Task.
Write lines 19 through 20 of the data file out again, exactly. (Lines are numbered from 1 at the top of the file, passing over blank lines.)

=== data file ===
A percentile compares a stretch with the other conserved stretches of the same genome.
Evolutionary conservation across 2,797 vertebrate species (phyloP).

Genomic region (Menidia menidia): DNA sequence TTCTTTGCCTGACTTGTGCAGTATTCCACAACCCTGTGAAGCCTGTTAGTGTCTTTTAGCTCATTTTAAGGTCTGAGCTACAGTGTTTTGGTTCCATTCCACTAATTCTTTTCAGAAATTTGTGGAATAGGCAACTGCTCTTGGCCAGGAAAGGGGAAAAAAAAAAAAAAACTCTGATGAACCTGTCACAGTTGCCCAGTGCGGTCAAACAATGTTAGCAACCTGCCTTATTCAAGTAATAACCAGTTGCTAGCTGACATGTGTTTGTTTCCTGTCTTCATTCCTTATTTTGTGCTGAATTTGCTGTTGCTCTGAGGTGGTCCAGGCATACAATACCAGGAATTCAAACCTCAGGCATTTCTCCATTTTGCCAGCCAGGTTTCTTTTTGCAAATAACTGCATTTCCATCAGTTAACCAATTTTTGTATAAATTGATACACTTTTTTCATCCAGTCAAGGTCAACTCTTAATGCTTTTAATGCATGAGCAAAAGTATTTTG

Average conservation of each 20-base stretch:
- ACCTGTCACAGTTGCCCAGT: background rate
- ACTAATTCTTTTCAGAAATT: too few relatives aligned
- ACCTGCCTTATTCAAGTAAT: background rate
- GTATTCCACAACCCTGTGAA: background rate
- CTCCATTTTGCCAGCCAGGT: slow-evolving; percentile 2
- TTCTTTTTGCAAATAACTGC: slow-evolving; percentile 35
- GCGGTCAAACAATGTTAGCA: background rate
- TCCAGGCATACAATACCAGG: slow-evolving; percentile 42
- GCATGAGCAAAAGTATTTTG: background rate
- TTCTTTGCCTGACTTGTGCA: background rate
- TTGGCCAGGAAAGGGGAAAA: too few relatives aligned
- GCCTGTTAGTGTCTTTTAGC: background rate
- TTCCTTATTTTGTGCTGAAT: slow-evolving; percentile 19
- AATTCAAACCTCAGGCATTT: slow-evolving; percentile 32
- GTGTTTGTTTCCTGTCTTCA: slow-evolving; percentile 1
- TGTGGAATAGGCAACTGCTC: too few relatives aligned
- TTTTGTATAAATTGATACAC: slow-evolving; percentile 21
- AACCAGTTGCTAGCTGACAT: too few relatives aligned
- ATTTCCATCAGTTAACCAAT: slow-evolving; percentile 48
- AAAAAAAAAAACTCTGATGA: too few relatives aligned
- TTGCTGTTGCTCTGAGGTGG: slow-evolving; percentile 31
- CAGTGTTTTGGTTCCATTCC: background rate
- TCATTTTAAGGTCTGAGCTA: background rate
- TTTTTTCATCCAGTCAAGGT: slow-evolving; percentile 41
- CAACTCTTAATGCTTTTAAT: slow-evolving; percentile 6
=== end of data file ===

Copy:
- GTGTTTGTTTCCTGTCTTCA: slow-evolving; percentile 1
- TGTGGAATAGGCAACTGCTC: too few relatives aligned